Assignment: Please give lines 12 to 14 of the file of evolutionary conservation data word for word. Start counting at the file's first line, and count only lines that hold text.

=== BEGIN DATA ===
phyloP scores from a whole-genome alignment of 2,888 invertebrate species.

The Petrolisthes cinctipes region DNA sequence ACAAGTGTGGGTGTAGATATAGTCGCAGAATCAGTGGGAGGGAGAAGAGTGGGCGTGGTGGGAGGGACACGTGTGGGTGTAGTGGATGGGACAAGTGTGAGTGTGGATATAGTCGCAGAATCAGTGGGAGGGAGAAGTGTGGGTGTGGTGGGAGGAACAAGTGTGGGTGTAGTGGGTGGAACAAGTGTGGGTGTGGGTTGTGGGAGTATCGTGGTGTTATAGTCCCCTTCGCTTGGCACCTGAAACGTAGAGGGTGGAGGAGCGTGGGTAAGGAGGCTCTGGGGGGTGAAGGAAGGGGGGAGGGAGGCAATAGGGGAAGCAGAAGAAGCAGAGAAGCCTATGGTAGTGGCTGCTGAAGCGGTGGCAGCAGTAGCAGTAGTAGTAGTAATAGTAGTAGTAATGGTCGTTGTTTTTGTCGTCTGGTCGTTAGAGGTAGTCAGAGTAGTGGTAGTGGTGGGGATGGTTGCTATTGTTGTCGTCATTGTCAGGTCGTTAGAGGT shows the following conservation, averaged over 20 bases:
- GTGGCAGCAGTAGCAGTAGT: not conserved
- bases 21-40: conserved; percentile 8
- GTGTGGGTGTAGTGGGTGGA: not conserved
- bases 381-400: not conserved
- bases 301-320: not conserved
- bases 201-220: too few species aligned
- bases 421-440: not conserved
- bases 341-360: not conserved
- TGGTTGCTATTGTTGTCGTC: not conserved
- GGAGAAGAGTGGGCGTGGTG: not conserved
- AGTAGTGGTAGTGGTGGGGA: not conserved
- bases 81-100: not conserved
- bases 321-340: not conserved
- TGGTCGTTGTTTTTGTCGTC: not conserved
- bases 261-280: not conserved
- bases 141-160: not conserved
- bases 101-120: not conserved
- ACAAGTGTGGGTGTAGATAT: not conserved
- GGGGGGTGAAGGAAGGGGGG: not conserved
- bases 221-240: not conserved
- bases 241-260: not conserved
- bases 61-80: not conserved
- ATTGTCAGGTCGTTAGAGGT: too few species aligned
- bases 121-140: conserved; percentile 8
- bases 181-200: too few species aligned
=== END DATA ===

- GGAGAAGAGTGGGCGTGGTG: not conserved
- AGTAGTGGTAGTGGTGGGGA: not conserved
- bases 81-100: not conserved